Through completion of the program in Nutritional Sciences, graduates will be prepared for supervised practice in dietetics, graduate school, or employment by focusing upon the biological, social science and community principles of food and nutrition coursework.
About Nutritional Sciences
Nutrition emphasizes the metabolic aspects of how organisms use food. It includes knowledge of how food is digested, absorbed and used for energy and growth as well as how and why nutrient requirements change over the live span and under stress. The field of nutritional sciences encompasses all aspects of an organism's interaction with food. It includes biochemical, physiologic, molecular, psychological, and cultural aspects of food choice and nutrient metabolism.
The Nutritional Sciences major includes the following options:
- Nutrition, Food & Business
- Community Nutrition
- Food Service Administration
All students complete the core requirements in biology and chemistry and then pursue the specific course work pertinent to the option they have chosen. The largest number of students is enrolled in the Dietetics Option which is accredited by ACEND (Accreditation Council for Education in Nutrition & Dietetics) in October, 2013 at the baccalaureate level for a period of 10 years.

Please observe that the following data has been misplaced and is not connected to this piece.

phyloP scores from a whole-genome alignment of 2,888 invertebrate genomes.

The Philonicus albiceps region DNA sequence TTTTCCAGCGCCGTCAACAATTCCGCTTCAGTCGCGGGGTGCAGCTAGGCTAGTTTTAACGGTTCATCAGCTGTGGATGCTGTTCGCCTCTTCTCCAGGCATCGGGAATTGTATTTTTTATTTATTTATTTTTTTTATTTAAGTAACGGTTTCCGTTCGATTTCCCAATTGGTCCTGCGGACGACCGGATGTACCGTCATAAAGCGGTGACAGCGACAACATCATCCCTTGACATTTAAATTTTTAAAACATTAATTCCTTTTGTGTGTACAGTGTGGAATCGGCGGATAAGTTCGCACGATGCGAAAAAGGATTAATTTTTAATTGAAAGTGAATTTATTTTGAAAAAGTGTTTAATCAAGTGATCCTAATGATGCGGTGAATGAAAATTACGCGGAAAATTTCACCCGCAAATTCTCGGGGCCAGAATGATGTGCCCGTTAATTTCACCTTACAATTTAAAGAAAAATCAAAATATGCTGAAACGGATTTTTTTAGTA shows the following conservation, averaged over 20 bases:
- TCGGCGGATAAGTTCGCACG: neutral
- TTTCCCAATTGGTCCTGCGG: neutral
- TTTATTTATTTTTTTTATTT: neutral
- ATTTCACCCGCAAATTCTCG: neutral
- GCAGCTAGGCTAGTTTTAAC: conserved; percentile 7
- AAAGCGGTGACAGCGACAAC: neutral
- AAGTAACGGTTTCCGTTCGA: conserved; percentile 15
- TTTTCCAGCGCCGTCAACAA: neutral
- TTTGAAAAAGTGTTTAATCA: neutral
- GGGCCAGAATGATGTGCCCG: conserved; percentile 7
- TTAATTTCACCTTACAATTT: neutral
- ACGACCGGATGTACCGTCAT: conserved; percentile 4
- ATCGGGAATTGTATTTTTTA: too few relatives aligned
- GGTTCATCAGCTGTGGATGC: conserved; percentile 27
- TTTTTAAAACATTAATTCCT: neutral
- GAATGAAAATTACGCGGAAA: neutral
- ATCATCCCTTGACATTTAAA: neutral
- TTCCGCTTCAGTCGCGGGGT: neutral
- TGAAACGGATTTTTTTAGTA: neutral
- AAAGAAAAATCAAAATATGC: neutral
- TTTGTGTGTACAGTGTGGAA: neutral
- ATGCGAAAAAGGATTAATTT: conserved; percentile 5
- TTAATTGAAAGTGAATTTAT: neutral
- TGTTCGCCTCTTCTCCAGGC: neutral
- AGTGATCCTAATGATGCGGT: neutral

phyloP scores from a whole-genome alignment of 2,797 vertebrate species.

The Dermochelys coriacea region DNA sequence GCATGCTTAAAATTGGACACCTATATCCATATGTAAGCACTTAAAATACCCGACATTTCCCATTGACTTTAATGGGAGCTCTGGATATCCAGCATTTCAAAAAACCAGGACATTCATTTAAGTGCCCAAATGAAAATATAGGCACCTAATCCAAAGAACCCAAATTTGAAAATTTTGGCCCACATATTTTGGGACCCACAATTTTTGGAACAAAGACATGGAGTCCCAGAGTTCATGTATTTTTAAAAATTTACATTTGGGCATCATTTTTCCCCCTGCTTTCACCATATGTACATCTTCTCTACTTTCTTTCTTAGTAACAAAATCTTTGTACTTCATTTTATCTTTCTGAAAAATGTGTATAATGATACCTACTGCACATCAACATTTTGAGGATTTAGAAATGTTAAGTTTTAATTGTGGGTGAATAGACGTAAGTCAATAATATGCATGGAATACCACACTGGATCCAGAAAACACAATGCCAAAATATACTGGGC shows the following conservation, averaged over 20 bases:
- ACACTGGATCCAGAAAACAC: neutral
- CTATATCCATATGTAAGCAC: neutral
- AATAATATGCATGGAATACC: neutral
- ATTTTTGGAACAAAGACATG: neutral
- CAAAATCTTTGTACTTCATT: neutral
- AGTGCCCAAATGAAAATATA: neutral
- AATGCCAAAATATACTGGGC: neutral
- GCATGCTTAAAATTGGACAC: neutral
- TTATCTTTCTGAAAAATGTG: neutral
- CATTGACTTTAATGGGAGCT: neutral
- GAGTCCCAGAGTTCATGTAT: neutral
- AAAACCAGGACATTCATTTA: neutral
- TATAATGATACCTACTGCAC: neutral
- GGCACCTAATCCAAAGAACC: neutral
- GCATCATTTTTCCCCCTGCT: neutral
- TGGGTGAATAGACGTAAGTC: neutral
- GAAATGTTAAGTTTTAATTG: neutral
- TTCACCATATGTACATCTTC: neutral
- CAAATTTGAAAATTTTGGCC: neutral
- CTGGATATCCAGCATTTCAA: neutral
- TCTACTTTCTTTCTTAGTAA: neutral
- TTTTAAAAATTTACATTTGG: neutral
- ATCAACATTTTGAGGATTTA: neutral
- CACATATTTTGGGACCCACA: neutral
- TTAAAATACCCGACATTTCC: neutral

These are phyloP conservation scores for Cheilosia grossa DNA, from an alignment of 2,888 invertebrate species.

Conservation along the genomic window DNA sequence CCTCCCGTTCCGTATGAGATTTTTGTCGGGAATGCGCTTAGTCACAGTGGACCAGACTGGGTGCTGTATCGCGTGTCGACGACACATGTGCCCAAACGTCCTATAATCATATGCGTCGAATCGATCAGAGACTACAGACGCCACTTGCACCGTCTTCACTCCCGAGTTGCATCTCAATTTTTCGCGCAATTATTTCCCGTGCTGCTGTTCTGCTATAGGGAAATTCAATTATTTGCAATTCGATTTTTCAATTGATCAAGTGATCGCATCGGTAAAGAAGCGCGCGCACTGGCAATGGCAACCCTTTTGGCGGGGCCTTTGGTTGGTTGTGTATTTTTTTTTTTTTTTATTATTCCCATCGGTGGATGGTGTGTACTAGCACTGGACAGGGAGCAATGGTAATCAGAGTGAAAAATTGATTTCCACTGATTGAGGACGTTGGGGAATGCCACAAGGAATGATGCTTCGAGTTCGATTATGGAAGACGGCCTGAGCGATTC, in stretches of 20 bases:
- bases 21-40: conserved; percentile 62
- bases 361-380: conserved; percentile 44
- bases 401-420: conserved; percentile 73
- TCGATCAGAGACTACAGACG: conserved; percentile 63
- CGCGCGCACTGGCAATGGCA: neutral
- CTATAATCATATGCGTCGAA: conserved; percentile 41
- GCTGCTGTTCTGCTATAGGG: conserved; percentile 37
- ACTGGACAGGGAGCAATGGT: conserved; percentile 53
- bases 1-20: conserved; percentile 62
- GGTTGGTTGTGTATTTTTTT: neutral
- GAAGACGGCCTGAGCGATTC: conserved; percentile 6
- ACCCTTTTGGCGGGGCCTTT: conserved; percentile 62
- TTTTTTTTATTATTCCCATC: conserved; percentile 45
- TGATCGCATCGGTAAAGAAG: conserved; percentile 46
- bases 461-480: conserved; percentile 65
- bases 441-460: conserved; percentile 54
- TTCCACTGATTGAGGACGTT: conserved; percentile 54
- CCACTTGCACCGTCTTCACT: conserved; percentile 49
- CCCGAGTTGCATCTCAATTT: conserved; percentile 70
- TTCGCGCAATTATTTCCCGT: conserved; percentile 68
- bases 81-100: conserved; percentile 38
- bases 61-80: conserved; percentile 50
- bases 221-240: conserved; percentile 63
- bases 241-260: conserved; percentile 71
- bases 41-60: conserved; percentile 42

The Dietetics Option of the Nutritional Sciences major is an accreditted didactic program in dietetics (D.P.D.) by the Accreditation Council for Education in Nutrition and Dietetics (ACEND) of the Academy of Nutrition and Dietetics (AND), 120 South Riverside Drive, Chicago, IL 60606, (800) 877-1600; (312) 899-0040 ext. 5400, email: firstname.lastname@example.org
The Dietetics option emphasizes nutrition and food service and prepares students for careers as clinical dietitians and nutritionists, educators, health promotion facilitators, and consumer specialists in food and nutrition.
After students have satisfied the core requirements, they can proceed to the dietetics option. Advanced courses stress human nutrition and its application to diet and health. Students take organic chemistry, biochemistry, anatomy, physiology, economics and statistics. Upon completing the option, students normally apply for a dietetic internship or AP-4 program to prepare for the examination to become an R.D. (registered dietitian). Students are encouraged to download the Student Manual for the Didactic Program in Dietetics.
- Students will gain the knowledge and skills necessary to communicate effectively with clients, peers and employees.
- Students will learn to function as professionals.
- Students will learn to develop leadership characteristics and to be cognizant of differences in the population groups with whom they work.